We recently had the privilege to go out with the specimen boat and help with collecting. The job was to get jellyfish and to check crab traps. They were after decorator crabs, jellyfish and, as always, other stuff can be added to the touch tanks for the kids to see and/or kept in the aquaria in anticipation of an order. They waste nothing. If they can’t use it it is returned back to the sea. It was a COLD day to be out.
Leaving the harbour.
Combination GPS and Depth finder keeps track of where we are. That was really nice given we ended up in a fog bank and then out again by the end of the trip.
Here Cypress has us move the boat along a “run” an area marked with foam and containing mixed water from the bay and ocean that tends to have collection of small organisms. This is also where jellyfish like to collect and eat the smaller creatures. It’s not easy to follow a run. It’s harder to scoop a jellyfish with the net as it drifts by.
Success! We got jellyfish. The order meant we needed 30 for a scientist. Jellyfish are one of the few things they can’t keep in aquaria and so must hunt for fresh each time. The trick is pluck them from the ocean and get them to a courier within a few hours.
All done with hunting jellyfish, we check the crab traps. Cypress makes it look easy to pull them up but it’s really hard work. I did one and that was enough. The crab traps are dumped out in the boat and then rebated and thrown back in. While that is going on everyone else has to run around grabbing all the crabs and other organisms that was making a run for it.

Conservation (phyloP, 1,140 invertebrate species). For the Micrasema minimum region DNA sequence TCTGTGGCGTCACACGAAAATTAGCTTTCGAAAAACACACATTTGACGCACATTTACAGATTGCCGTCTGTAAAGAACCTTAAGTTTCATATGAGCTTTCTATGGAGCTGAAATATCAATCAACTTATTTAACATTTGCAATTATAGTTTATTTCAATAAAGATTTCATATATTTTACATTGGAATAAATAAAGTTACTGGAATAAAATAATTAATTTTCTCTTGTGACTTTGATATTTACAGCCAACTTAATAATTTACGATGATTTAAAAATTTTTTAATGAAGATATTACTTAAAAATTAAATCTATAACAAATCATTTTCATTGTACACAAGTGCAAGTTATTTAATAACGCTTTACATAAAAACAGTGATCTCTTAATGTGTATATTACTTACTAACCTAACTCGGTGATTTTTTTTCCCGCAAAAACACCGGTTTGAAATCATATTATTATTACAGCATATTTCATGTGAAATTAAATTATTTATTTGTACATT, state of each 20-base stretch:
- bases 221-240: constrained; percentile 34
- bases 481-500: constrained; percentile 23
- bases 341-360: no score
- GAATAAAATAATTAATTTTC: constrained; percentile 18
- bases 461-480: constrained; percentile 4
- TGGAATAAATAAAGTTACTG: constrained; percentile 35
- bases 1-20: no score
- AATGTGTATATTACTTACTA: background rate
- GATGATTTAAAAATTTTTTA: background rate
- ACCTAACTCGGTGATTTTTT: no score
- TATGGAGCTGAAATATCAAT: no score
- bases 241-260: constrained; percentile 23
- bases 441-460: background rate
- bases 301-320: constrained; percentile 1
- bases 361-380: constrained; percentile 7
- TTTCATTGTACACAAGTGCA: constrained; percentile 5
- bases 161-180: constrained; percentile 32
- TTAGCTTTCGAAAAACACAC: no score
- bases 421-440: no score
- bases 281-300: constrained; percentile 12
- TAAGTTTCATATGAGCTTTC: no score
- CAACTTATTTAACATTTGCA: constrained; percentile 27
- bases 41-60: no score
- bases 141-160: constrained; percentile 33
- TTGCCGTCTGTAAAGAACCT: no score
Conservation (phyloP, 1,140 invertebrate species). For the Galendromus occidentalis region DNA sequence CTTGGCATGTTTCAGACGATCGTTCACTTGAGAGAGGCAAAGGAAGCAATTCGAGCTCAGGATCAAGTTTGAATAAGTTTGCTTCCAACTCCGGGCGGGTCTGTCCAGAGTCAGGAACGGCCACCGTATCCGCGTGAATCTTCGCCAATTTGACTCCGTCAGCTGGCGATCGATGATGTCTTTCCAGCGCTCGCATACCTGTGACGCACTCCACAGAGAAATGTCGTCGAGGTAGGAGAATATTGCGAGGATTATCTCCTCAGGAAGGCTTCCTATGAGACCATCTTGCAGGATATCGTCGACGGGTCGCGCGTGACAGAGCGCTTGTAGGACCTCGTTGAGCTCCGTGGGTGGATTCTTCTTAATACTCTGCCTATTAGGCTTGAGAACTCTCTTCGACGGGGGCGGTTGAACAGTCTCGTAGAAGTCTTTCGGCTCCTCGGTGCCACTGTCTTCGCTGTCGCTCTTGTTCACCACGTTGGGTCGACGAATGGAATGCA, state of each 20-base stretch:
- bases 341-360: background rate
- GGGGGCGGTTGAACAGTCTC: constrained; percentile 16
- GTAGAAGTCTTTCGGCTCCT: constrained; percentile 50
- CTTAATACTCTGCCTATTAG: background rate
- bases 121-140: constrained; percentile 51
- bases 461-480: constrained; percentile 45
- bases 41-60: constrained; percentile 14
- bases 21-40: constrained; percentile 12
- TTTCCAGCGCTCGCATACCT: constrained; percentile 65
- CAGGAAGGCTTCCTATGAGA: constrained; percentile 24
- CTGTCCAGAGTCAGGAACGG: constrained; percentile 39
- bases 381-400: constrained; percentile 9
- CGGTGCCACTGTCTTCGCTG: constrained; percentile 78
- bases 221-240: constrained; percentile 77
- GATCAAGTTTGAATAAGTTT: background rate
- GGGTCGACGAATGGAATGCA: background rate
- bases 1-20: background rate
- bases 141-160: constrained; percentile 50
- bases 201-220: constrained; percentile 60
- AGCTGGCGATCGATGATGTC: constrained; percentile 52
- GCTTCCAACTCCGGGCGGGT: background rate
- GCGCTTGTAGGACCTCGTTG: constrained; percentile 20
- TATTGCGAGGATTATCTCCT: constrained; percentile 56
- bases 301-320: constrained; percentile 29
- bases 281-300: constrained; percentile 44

This is a hermit crab with his own special sponge/anemone thingie on top for camouflage.
Spider crabs. Oh we got lots of them and they are hard to catch and they pinch hard!
These are the decorator crabs we were after. They are called that because the decorate themselves with bits of plants algae and such.
Hard work, I was getting cold and tired by this point.
Very important to keep the water fresh and aerated so the specimens travel well.
The gold stuff I am checking out is called sargassum and it is a floating weed where baby sea turtles leave after they feet off the shore. We also had a special bonus. We pulled up one crab trap and it was full of Gulf Specimen Marine Lab’s most popular sale item, Arbacia sea urchins used for emgyological experiments and scientific education. Normally these are collected by scuba divers so the spot was carefully marked for a future visit by the GSML scuba team. Meanwhile, any we got from the crab were carefully collected.
Home again and the specimens then have to be packed and sent off by courier later the same day to get to their destination of scientists all over the world. It’s hard cold dirty work but it sure bits the average cubicle job.